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7 Beer Blasts

Posted on  | November 18, 2015   Bookmark and Share
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Lower Octane Brews

Beers—craft beers, at least—aren’t as big as they used to be. Surprised? It’s a bit of a trick statement: While craft beer volume grows (up 10.2% while beer as a whole has risen only a paltry .6%) according to Nielsen, the style is moving away from big in intensity and alcohol. “I think there’s a bit of movement away from The high-gravity beers,” says Molly Gunn, co-owner of The Porter Beer Bar in Atlanta. So-called session beers—flavorful but moderate in alcohol so fans can drink more in a single sitting—are gaining, or regaining, their prominence in craft brewer portfolios.

It’s not just alcohol, but intensity, which can grow tiresome on the palate. For example, lightly sour Berliner-Weisse or Gose styles are featuring alongside the richer, barrel-aged sours that began surfacing a few years ago. “It makes sense that they’d try these styles; they are fresh and take less time to make,” says Gunn. A traditional Gose could have as little as 3-4% alcohol—eminently sessionable—and is gently seasoned with coriander and salt.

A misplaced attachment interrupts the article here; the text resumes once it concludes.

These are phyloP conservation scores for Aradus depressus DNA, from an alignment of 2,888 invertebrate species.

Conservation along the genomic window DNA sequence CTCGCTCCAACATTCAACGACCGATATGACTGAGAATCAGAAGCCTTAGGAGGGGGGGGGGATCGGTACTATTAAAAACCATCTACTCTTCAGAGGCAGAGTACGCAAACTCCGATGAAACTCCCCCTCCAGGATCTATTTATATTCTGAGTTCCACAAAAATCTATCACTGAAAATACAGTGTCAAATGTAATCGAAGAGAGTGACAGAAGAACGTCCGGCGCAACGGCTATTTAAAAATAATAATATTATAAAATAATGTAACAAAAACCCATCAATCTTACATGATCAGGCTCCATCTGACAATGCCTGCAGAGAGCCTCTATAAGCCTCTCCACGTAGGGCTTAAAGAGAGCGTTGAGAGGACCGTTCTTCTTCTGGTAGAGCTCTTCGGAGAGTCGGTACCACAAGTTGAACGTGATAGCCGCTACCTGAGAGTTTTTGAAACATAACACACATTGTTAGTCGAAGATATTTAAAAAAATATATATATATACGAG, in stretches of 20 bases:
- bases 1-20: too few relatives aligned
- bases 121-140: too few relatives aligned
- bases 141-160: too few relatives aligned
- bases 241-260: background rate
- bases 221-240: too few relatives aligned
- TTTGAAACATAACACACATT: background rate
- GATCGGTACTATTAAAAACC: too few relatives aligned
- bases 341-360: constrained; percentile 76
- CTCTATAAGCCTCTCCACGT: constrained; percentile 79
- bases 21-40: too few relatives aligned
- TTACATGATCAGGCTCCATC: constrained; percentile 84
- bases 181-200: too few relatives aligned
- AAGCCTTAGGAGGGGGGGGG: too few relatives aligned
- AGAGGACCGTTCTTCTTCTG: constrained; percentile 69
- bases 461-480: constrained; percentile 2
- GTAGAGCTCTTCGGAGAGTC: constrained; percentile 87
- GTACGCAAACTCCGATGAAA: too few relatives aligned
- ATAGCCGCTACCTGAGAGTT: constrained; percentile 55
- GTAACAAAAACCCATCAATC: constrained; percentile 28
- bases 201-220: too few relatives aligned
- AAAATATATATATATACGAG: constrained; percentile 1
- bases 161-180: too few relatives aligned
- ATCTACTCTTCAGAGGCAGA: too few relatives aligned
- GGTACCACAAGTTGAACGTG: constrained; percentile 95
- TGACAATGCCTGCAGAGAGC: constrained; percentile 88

“We’ve been doing Gose for a few years now,” says Andy Hooper, Director of Operations at Anderson Valley Brewing in northern California, “and upped it to full scale two years ago. To make it larger scale took the course of a year to get it the way we wanted it, getting the salt level and sourness correct.” While these beers may not have the obvious bells and whistles of the extreme beers, they require just as much skill to make.